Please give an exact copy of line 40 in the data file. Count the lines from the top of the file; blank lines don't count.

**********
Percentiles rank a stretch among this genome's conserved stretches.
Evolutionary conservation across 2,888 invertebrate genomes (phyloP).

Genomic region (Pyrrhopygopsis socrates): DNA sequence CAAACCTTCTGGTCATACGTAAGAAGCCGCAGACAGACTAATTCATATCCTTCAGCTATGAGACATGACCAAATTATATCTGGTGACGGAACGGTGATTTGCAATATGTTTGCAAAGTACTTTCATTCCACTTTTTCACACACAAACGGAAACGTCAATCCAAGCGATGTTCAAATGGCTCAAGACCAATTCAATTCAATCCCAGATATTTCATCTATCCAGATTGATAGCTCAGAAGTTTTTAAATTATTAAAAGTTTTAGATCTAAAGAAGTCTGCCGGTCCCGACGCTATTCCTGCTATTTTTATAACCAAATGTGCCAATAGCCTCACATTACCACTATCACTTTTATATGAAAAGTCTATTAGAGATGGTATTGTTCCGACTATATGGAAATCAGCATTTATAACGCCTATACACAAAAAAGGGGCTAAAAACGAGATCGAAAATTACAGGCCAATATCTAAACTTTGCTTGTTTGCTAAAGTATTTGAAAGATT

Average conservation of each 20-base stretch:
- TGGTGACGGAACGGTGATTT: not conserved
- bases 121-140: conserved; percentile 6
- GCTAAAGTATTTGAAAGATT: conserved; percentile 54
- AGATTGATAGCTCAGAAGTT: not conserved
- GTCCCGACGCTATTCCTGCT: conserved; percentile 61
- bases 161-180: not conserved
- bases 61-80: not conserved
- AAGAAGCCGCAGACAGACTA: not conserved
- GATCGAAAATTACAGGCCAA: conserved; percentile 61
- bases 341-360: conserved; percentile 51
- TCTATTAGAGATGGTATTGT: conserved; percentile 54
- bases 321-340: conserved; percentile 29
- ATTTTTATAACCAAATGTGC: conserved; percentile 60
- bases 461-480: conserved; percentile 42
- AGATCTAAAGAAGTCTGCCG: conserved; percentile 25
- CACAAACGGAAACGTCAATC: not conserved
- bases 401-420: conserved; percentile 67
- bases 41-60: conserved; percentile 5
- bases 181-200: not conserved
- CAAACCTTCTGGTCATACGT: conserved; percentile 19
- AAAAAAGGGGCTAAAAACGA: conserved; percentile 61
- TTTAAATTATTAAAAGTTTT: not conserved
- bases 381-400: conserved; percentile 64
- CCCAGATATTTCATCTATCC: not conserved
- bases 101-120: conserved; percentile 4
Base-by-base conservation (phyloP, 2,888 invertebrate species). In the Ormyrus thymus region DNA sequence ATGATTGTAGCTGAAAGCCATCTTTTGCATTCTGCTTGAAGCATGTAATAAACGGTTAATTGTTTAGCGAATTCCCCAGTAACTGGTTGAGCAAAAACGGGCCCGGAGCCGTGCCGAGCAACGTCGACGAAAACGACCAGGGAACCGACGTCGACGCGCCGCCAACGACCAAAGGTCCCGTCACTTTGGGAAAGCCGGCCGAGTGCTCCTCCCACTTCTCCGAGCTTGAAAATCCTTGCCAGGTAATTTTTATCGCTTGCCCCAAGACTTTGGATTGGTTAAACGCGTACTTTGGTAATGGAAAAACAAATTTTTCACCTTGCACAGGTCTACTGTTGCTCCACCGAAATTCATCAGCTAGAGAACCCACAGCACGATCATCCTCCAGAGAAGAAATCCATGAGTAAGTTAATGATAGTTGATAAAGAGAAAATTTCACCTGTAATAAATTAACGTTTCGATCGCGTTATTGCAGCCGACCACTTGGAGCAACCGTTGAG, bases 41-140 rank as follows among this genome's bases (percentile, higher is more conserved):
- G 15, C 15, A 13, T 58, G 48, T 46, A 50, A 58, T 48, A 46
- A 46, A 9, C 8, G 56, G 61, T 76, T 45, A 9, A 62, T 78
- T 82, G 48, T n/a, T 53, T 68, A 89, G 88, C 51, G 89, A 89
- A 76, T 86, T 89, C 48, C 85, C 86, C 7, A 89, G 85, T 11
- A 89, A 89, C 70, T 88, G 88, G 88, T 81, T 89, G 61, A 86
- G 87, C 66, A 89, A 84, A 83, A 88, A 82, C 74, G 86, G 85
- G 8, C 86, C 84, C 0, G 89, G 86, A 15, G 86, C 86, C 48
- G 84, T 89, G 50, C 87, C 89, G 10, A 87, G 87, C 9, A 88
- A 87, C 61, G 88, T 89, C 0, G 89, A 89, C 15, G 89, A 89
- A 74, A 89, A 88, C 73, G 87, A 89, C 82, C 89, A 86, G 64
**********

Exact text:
- A 74, A 89, A 88, C 73, G 87, A 89, C 82, C 89, A 86, G 64